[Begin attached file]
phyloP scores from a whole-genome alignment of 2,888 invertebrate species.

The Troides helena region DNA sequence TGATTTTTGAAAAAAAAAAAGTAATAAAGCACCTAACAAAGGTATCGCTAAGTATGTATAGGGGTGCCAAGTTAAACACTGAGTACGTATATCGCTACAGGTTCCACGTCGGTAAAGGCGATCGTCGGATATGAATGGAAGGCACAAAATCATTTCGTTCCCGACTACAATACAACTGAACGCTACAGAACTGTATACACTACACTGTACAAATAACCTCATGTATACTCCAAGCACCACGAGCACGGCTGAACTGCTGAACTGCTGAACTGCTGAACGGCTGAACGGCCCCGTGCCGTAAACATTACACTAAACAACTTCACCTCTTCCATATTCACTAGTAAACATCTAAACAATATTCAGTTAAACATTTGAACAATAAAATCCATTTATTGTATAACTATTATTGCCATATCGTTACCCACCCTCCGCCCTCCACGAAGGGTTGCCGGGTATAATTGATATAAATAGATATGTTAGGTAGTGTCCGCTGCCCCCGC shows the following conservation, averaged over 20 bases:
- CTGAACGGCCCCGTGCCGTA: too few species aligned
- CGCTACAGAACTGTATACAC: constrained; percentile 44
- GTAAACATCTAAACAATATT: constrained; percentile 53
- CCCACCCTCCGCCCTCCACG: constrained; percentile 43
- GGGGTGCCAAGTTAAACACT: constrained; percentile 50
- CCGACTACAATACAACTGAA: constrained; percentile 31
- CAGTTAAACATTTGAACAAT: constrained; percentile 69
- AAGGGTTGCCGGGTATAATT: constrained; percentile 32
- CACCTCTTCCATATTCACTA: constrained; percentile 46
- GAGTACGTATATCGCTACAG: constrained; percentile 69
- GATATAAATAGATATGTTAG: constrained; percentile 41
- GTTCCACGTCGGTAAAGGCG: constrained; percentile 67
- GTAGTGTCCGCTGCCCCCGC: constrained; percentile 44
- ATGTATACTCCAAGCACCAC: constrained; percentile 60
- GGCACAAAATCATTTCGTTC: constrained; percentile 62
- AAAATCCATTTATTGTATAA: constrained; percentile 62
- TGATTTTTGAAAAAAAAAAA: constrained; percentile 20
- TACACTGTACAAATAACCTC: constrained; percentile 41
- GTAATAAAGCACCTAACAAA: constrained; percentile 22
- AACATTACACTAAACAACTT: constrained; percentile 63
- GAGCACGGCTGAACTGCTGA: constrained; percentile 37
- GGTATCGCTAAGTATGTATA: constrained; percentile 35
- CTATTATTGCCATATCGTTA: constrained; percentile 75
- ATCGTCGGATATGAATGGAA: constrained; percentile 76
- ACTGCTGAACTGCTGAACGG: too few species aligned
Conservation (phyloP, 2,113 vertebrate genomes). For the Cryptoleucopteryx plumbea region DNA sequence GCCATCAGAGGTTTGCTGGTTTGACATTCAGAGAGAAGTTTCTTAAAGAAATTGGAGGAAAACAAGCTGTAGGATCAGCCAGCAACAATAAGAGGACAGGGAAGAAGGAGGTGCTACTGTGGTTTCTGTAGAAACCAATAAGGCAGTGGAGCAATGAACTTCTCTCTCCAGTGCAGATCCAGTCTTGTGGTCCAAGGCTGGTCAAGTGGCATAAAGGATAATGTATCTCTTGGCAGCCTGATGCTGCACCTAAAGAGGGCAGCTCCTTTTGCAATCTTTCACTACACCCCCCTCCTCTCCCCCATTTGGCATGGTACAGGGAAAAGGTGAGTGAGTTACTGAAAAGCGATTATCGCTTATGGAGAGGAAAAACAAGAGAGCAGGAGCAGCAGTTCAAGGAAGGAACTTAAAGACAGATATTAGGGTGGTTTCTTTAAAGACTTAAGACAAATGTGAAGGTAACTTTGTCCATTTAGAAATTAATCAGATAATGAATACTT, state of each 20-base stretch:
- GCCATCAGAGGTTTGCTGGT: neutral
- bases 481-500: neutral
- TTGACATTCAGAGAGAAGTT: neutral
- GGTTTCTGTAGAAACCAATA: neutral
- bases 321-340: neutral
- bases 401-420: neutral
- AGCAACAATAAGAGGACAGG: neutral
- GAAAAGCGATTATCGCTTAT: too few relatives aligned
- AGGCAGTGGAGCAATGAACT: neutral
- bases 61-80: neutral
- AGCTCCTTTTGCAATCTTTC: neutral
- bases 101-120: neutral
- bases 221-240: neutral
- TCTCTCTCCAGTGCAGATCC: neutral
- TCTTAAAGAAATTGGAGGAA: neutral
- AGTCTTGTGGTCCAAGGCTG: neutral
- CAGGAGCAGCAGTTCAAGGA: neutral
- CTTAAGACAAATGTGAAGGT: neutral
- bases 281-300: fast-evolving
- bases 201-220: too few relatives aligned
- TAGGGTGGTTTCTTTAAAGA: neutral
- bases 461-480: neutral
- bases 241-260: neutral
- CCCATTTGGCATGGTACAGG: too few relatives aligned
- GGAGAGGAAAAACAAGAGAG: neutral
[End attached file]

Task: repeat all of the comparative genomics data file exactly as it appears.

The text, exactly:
phyloP scores from a whole-genome alignment of 2,888 invertebrate species.

The Troides helena region DNA sequence TGATTTTTGAAAAAAAAAAAGTAATAAAGCACCTAACAAAGGTATCGCTAAGTATGTATAGGGGTGCCAAGTTAAACACTGAGTACGTATATCGCTACAGGTTCCACGTCGGTAAAGGCGATCGTCGGATATGAATGGAAGGCACAAAATCATTTCGTTCCCGACTACAATACAACTGAACGCTACAGAACTGTATACACTACACTGTACAAATAACCTCATGTATACTCCAAGCACCACGAGCACGGCTGAACTGCTGAACTGCTGAACTGCTGAACGGCTGAACGGCCCCGTGCCGTAAACATTACACTAAACAACTTCACCTCTTCCATATTCACTAGTAAACATCTAAACAATATTCAGTTAAACATTTGAACAATAAAATCCATTTATTGTATAACTATTATTGCCATATCGTTACCCACCCTCCGCCCTCCACGAAGGGTTGCCGGGTATAATTGATATAAATAGATATGTTAGGTAGTGTCCGCTGCCCCCGC shows the following conservation, averaged over 20 bases:
- CTGAACGGCCCCGTGCCGTA: too few species aligned
- CGCTACAGAACTGTATACAC: constrained; percentile 44
- GTAAACATCTAAACAATATT: constrained; percentile 53
- CCCACCCTCCGCCCTCCACG: constrained; percentile 43
- GGGGTGCCAAGTTAAACACT: constrained; percentile 50
- CCGACTACAATACAACTGAA: constrained; percentile 31
- CAGTTAAACATTTGAACAAT: constrained; percentile 69
- AAGGGTTGCCGGGTATAATT: constrained; percentile 32
- CACCTCTTCCATATTCACTA: constrained; percentile 46
- GAGTACGTATATCGCTACAG: constrained; percentile 69
- GATATAAATAGATATGTTAG: constrained; percentile 41
- GTTCCACGTCGGTAAAGGCG: constrained; percentile 67
- GTAGTGTCCGCTGCCCCCGC: constrained; percentile 44
- ATGTATACTCCAAGCACCAC: constrained; percentile 60
- GGCACAAAATCATTTCGTTC: constrained; percentile 62
- AAAATCCATTTATTGTATAA: constrained; percentile 62
- TGATTTTTGAAAAAAAAAAA: constrained; percentile 20
- TACACTGTACAAATAACCTC: constrained; percentile 41
- GTAATAAAGCACCTAACAAA: constrained; percentile 22
- AACATTACACTAAACAACTT: constrained; percentile 63
- GAGCACGGCTGAACTGCTGA: constrained; percentile 37
- GGTATCGCTAAGTATGTATA: constrained; percentile 35
- CTATTATTGCCATATCGTTA: constrained; percentile 75
- ATCGTCGGATATGAATGGAA: constrained; percentile 76
- ACTGCTGAACTGCTGAACGG: too few species aligned
Conservation (phyloP, 2,113 vertebrate genomes). For the Cryptoleucopteryx plumbea region DNA sequence GCCATCAGAGGTTTGCTGGTTTGACATTCAGAGAGAAGTTTCTTAAAGAAATTGGAGGAAAACAAGCTGTAGGATCAGCCAGCAACAATAAGAGGACAGGGAAGAAGGAGGTGCTACTGTGGTTTCTGTAGAAACCAATAAGGCAGTGGAGCAATGAACTTCTCTCTCCAGTGCAGATCCAGTCTTGTGGTCCAAGGCTGGTCAAGTGGCATAAAGGATAATGTATCTCTTGGCAGCCTGATGCTGCACCTAAAGAGGGCAGCTCCTTTTGCAATCTTTCACTACACCCCCCTCCTCTCCCCCATTTGGCATGGTACAGGGAAAAGGTGAGTGAGTTACTGAAAAGCGATTATCGCTTATGGAGAGGAAAAACAAGAGAGCAGGAGCAGCAGTTCAAGGAAGGAACTTAAAGACAGATATTAGGGTGGTTTCTTTAAAGACTTAAGACAAATGTGAAGGTAACTTTGTCCATTTAGAAATTAATCAGATAATGAATACTT, state of each 20-base stretch:
- GCCATCAGAGGTTTGCTGGT: neutral
- bases 481-500: neutral
- TTGACATTCAGAGAGAAGTT: neutral
- GGTTTCTGTAGAAACCAATA: neutral
- bases 321-340: neutral
- bases 401-420: neutral
- AGCAACAATAAGAGGACAGG: neutral
- GAAAAGCGATTATCGCTTAT: too few relatives aligned
- AGGCAGTGGAGCAATGAACT: neutral
- bases 61-80: neutral
- AGCTCCTTTTGCAATCTTTC: neutral
- bases 101-120: neutral
- bases 221-240: neutral
- TCTCTCTCCAGTGCAGATCC: neutral
- TCTTAAAGAAATTGGAGGAA: neutral
- AGTCTTGTGGTCCAAGGCTG: neutral
- CAGGAGCAGCAGTTCAAGGA: neutral
- CTTAAGACAAATGTGAAGGT: neutral
- bases 281-300: fast-evolving
- bases 201-220: too few relatives aligned
- TAGGGTGGTTTCTTTAAAGA: neutral
- bases 461-480: neutral
- bases 241-260: neutral
- CCCATTTGGCATGGTACAGG: too few relatives aligned
- GGAGAGGAAAAACAAGAGAG: neutral